Being an angel is a life’s work that calls for diligence, fearlessness where others fear to tread, physical stamina, and a deep-seated sweetness. Add candor and a sense of humor and you get the actress, dancer, choreographer and singer Auti Angel whose energetic (understatement) body of work you may already know. She is motion itself. Glee and intelligence roll right along with her through life. She smiles as she says she does not mind sharing her age, even in Hollywood, and then laughs out loud as she says, “I worked really hard to get to this age. And look like this!” She sweeps a graceful hand down through the air that surrounds her and pauses just a beat to let that sink in. She is, after all, a choreographer and knows the value of timing.
She was a child when she discovered, from singing and telling stories into a tape recorder that was a gift from her grandmother, that she liked the sound of her own voice. She was intrigued. It was her first foray into writing, producing and acting. She knew then that she was going to do something significant creatively, spiritually, and emotionally.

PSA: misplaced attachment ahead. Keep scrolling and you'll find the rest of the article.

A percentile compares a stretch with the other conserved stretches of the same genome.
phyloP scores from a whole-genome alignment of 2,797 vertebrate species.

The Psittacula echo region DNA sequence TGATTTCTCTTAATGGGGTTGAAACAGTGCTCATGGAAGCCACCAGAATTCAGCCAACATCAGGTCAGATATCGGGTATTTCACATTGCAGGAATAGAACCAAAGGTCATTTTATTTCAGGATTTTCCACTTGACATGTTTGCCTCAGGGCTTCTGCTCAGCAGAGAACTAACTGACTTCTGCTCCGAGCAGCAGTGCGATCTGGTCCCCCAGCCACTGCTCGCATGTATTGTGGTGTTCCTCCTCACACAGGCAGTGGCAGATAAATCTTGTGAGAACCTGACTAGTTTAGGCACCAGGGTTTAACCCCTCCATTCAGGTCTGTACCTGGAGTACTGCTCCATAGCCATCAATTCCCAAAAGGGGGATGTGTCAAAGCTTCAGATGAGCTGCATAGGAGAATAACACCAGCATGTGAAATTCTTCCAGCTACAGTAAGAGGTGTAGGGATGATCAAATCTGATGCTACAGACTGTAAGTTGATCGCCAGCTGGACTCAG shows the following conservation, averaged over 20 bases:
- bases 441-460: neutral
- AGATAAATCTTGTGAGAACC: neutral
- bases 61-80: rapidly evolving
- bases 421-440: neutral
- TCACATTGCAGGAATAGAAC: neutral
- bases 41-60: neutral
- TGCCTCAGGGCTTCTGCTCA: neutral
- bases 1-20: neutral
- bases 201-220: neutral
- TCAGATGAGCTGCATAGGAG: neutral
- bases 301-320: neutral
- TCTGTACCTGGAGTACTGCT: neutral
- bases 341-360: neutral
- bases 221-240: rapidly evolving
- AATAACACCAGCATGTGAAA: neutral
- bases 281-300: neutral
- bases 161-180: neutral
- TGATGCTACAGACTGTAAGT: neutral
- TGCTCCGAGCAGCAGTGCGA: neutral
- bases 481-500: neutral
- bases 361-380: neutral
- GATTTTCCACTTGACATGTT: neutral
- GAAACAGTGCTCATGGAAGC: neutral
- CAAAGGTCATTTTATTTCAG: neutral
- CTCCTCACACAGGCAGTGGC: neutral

That spiritually and emotionally core showed itself early as she faced frightening abuse at home and somehow came to realize that because her father was merely 16 when he got together with her mother, he was not mature enough to have the tools to deal with stresses, and took it out on her and her mother. Devastating and frightening as it was, she found a way early on to overcome the fear. “When you are little,” she says, “you do think the brutality is your fault. My grandmother introduced me to Jesus Christ. That gave me a faith-based foundation. I still follow Christianity but do not neglect other religions.” And, she knows first hand the woe of intolerance. Her maternal grandparents of English German ancestry were prejudiced against Mexican Peruvian father right up until Auti was born when gratitude for their beautiful granddaughter altered their intolerance.
Auti left home at 18 and was finally was free to apply her talents. She found a roommate, took an apartment. She was done with negativity and ready to start her career.
She began auditioning, met a friend at a club, JJ, who liked her moves and invited her to go to an audition. She was, as always, fearless, bold, and in her words, “Some say bossy, but really it was confidence.”
Then came the day of the car accident. She snapped her back, severed her spinal cord and was lying in the middle of the street facing traffic on the freeway having strong images of God and angels blocking the cars from hitting her again. She blacked out, felt strong hands grab her shoulders and grab her out of her body. As she hovered looking at her lifeless body, she was aware of not having said her goodbyes yet and knew she had to come back. When she opened her eyes, the paramedics said, “Welcome back.” She believes she is still here to teach and she says, “There is a miracle in everything, even in the loss of something.” And, here is how the next chapter of her life went.